Danny Pearson gets to work as Victoria’s new creative minister
It was inevitable that the Victorian music industry – Australia’s hardest hit during the pandemic — would feel anxiety pangs when the minister expected to play a major role in its recovery left his creative industries portfolio.
After six transformative years which made Victoria’s music scene the envy of other states, Martin Foley was moved the more urgent and senior posting of Health Minister.
The good news is that new Creative Industries Minister, Danny Pearson, is an avid fan of live rock and played Nick Cave at his wedding.
The 47-year-old MP for Essendon since 2014, married with five children, also served for a time on the board of the Melbourne Fringe Festival.
“He grew up in the outer eastern suburbs, and spent the 1990s studying gig guides and regularly watching live bands and observed the impact gentrification had on inner-city entertainment areas,” Patrick Donovan, outgoing CEO of Music Victoria tells TMN.
“Like the Premier, he recognises the role bands like Midnight Oil had in encoring young people to think about politics, and cites a 2004 Cold Chisel gig at Festival Hall as a highlight.
“His wife (Nicole) is a devotee of Nick Cave and they played his music at their wedding.”
Pearson believes music will play a pivotal role in how Aussies identify post-COVID.
His attitude and commitment to the wider arts are reflected in an earlier Facebook post about his time on the Fringe board from 2003 to 2006.
“I entered a world of committed and passionate people who would always drive to be the best in their field, which I had an appreciation for,” he wrote.
“But they also taught me to think differently and to view the world through a different lens for which I was, and remain, so grateful for.”
Victoria’s live music industry has already sent messages to the Government at how shattered it is, and Pearson’s stated priorities are to find new ways to protect and nurture live music, and support workers most disadvantaged by COVID – including young people and women.
Yesterday (October 6) his first announcement for the sector was that 78 arts and cultural organisations will share in $7.85 million in grants to help creative businesses develop COVID-safe practices.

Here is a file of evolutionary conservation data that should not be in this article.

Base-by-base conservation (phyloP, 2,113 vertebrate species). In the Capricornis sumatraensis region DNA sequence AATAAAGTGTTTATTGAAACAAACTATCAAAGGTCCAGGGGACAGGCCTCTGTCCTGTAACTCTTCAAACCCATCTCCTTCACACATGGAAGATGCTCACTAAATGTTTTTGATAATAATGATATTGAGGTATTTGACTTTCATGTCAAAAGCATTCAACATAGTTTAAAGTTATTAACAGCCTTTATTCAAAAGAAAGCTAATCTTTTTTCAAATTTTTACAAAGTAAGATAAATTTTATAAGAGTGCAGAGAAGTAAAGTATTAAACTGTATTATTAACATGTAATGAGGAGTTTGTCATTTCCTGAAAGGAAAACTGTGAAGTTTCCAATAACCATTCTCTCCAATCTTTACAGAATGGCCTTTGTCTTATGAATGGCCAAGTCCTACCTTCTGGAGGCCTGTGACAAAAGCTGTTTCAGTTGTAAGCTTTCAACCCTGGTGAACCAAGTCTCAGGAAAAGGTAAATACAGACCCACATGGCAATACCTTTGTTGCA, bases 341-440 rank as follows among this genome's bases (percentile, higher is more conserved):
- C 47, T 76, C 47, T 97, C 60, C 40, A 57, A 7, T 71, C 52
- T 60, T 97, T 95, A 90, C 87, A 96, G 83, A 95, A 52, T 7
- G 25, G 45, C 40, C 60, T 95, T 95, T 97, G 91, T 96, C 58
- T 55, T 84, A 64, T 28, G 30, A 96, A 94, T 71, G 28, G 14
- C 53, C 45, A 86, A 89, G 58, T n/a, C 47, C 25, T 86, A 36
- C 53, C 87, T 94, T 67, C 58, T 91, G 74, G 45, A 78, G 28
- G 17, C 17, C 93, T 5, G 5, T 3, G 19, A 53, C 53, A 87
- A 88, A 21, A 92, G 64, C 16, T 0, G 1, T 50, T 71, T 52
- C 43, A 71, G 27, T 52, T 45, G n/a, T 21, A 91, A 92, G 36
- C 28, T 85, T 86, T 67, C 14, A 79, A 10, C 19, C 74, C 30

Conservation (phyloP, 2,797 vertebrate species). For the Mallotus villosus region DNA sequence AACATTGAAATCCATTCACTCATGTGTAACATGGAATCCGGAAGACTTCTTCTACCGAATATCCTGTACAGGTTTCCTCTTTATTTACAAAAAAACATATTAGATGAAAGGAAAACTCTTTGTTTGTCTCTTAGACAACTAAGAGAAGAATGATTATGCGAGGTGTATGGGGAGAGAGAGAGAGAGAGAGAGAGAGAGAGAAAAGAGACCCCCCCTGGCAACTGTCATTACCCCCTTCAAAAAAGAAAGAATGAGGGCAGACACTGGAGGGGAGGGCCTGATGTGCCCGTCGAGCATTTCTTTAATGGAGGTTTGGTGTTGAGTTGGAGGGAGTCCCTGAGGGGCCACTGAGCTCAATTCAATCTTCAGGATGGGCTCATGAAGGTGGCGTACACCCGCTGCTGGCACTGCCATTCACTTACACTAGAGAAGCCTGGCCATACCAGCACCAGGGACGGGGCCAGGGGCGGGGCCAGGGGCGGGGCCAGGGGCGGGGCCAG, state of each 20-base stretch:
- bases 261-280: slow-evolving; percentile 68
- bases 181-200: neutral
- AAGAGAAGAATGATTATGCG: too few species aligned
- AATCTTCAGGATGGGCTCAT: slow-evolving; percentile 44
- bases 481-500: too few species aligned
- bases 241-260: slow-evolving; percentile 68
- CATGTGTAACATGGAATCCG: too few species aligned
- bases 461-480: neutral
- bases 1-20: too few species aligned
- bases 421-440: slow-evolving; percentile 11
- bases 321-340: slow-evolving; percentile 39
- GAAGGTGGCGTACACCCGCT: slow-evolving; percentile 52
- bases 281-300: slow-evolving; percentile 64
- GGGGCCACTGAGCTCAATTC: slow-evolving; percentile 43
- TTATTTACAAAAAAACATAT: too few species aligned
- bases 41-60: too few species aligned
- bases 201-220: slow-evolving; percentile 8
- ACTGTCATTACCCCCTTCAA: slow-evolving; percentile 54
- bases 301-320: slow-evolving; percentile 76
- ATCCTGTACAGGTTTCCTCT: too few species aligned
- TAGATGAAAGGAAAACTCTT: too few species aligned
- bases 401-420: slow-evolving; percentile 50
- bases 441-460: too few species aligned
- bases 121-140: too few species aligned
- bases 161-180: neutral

These included the Next Wave Festival, Wangaratta Festival of Jazz, Community Music Victoria, The Substation and the Melbourne International Comedy Festival.
The arts sector has sent a message to him through ArtsHub, that among things to be fixed, was the need for new work to be encouraged and that 35% of independent artists received no Federal Government funding.
The Arts Industry Council of Victoria’s Joe Toohey and Simone Schinkel stressed both “uncertainty and inequity” as urgent issues currently facing our sector.
“We look forward to working with Minister Pearson to ensure both our short-term recovery and longer-term ambitions focus on meeting these dual challenges head-on,” they said.
How Pearson approaches his portfolio would be swayed by his key areas of interest: economics, digital transformation, trade, investment and innovation.
As Assistant Treasurer, he would appreciate the music sector contributes $1.7 billion.
His personal beliefs come from a family that is strongly working class, his maiden parliamentary speech quoted Marx (Karl, not Groucho) and he entered politics “because I want to play a part in creating a fairer, more just and decent society for us and for future generations.”
His predecessor Foley’s dynamic tenure saw him change the name of the ‘arts’ portfolio to ‘creative’, and got it that the music industry was a wide sector in which the grassroots was just as important as the top of the town.
He worked closely with the industry, listened to its concerns and, most important, drew it closer to government and business circles by emphasising its economic value as much as its global artistic achievements.
Donovan, who worked closely with Foley, said he made the industry feel valued, and ensured that this support was shared across his government.
“This in turn enhanced the value of music and the arts in the eyes of the Victorian public.
“Music Victoria wishes him the best in his challenging new role as health minister, and we feel that it has been passed on to strong hands.”